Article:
Although crude oil production in Ghana has its history dating as far back as the early 1970’s, the discovery of oil in commercial quantities in 2007, and its commercial production from 2010 enabled the country to join the league of oil producing nations.
The enactment of the Petroleum Revenue Management Act (PRMA), 2011 (Act 815) marked a new era; where the country sought to do better with revenues from this particular natural resource – oil and gas.
The PRMA is to “provide the framework for the collection, allocation and management of petroleum revenue in a responsible, transparent, accountable and sustainable manner for the benefit of the citizens of Ghana in accordance with Article 36 of the Constitution for related matters.”
In line with the Act’s framework, provision was made for the establishment and administration of the Petroleum Holding Fund (PHF) which receives all petroleum revenues and from which allocations are made to other designated funds. The formula for distribution and disbursement of funds from the PHF is outlined by the Act in the diagram below:
Statutory funds established for the purpose of petroleum revenue management and use are the Ghana Stabilisation Fund (GSF), the Ghana Heritage Fund (GHF), the Annual Budget Funding Amount (ABFA). Other funds that receive petroleum revenues are the Contingency, Sinking Funds and the Ghana Infrastructure Investment Fund (GIIF).
Creation of the Public Interest and Accountability Committee (PIAC)s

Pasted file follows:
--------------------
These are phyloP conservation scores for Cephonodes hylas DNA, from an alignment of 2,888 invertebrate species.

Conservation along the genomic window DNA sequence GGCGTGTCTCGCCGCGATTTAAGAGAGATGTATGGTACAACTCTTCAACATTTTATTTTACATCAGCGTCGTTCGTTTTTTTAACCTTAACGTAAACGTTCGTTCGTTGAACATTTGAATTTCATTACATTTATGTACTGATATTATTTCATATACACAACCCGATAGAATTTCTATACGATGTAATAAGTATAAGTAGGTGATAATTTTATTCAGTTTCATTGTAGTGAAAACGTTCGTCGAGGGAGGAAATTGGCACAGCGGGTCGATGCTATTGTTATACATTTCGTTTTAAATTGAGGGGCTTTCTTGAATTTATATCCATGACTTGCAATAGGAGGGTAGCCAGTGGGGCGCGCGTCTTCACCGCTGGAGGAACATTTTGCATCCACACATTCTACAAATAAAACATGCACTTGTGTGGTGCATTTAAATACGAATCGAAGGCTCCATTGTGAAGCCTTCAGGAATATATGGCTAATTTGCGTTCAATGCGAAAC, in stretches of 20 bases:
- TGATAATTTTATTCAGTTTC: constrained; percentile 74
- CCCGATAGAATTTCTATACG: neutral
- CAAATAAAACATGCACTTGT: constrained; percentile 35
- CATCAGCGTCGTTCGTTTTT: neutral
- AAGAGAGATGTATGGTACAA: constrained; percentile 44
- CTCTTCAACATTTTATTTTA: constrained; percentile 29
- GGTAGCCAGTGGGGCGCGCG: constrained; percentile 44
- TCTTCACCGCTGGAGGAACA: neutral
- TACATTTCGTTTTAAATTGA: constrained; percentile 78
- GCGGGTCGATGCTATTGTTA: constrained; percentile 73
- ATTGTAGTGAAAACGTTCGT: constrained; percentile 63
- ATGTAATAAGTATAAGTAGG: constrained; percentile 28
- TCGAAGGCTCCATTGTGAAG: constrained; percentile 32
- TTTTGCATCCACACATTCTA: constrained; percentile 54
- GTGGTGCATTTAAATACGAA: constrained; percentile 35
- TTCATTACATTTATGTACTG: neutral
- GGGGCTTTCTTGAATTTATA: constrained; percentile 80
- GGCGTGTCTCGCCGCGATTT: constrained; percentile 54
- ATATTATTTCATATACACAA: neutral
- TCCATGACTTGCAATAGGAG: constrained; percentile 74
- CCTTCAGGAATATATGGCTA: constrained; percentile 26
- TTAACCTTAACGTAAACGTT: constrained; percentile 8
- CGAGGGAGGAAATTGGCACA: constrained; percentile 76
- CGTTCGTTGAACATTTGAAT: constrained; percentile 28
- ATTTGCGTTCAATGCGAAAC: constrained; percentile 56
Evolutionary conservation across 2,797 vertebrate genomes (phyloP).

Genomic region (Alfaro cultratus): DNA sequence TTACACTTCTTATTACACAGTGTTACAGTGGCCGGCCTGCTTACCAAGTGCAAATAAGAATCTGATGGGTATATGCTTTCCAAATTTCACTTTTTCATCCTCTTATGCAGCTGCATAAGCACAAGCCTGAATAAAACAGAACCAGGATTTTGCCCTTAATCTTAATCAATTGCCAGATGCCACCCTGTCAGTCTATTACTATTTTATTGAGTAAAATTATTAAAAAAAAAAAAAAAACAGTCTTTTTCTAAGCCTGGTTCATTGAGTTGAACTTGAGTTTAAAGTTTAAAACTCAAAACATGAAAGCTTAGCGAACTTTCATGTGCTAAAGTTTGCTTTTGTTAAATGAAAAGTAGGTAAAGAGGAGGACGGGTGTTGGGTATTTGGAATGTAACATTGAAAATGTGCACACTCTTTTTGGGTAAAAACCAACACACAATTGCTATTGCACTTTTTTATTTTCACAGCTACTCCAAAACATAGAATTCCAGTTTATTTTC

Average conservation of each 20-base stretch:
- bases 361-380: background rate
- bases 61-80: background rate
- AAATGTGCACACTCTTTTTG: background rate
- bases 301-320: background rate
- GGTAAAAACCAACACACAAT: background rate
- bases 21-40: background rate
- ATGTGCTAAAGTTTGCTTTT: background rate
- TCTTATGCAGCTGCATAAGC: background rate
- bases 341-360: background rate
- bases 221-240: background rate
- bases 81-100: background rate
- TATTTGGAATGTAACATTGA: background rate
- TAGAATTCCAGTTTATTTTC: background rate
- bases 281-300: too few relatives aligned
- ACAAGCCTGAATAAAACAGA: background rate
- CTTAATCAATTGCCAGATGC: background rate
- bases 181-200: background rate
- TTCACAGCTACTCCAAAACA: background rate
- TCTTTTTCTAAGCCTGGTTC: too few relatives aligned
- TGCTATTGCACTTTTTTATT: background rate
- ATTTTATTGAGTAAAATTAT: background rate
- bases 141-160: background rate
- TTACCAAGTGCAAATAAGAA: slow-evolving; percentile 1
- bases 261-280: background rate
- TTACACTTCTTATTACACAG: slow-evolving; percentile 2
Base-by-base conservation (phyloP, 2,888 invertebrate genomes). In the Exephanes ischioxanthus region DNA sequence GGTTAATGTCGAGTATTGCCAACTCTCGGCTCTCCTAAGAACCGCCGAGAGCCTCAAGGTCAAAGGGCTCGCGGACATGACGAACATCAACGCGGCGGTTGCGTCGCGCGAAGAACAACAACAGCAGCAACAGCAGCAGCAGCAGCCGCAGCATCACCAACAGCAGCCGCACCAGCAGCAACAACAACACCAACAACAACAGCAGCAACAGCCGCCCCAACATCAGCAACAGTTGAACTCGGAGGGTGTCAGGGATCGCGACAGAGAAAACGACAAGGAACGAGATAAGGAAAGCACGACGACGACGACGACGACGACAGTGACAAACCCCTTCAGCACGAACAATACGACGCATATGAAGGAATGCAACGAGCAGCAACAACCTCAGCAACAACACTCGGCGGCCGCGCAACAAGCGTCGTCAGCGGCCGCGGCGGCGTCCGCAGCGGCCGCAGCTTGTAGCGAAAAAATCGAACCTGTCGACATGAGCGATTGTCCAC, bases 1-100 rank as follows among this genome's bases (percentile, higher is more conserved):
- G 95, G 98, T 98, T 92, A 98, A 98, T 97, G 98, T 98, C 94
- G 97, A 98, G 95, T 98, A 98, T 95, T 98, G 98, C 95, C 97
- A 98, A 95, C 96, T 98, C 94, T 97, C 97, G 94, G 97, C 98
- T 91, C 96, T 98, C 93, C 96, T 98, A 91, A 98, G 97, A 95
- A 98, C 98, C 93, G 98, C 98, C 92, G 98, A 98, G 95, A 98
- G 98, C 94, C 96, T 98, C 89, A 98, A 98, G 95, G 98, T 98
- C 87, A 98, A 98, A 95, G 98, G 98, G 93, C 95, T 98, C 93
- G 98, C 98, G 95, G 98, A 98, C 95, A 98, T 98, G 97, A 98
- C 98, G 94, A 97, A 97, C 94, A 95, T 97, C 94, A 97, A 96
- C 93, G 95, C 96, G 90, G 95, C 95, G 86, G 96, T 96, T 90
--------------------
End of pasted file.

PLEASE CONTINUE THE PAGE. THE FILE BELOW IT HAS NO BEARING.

To further strengthen transparency and accountability in the management and use of petroleum revenues, Section 51 of the Act provided for the creation of the Public Interest and Accountability Committee (PIAC), as an additional citizen-led oversight body, to complement Parliamentary oversight.
Membership of the Committee is drawn from 13 constituent groups, namely, Independent Policy Research Think Tanks, Civil-Society Organisations and Community-based Organisations, Trades Union Congress (TUC), National House of Chiefs, Association of Queen Mothers, and the Association of Ghana Industries (AGI) and Ghana National Chamber of Commerce and Industry (GNCCI).
The rest are the Ghana Journalists Association (GJA), Ghana Bar Association (GBA), Institute of Chartered Accountants, Ghana (ICAG), Ghana Extractive Industries Transparency Initiative (GHEITI), Christian Groups, Muslim Groups, and the Ghana Academy of Arts and Sciences. The composition of PIAC shows that all citizens are represented, thereby promoting inclusiveness in the governance of the resource.
The Accountability Committee has three main objects as outlined in the PRMA, which are, to monitor and evaluate compliance with the Act by government and relevant institutions in the management and use of petroleum revenues and investments and to provide space and platform for the public to debate on whether spending prospects and management and use of revenues conform to development priorities as provided under Section 21(3).
The third mandate is to provide independent assessment on the management and use of petroleum revenues to assist Parliament and the Executive in the oversight and the performance of related functions.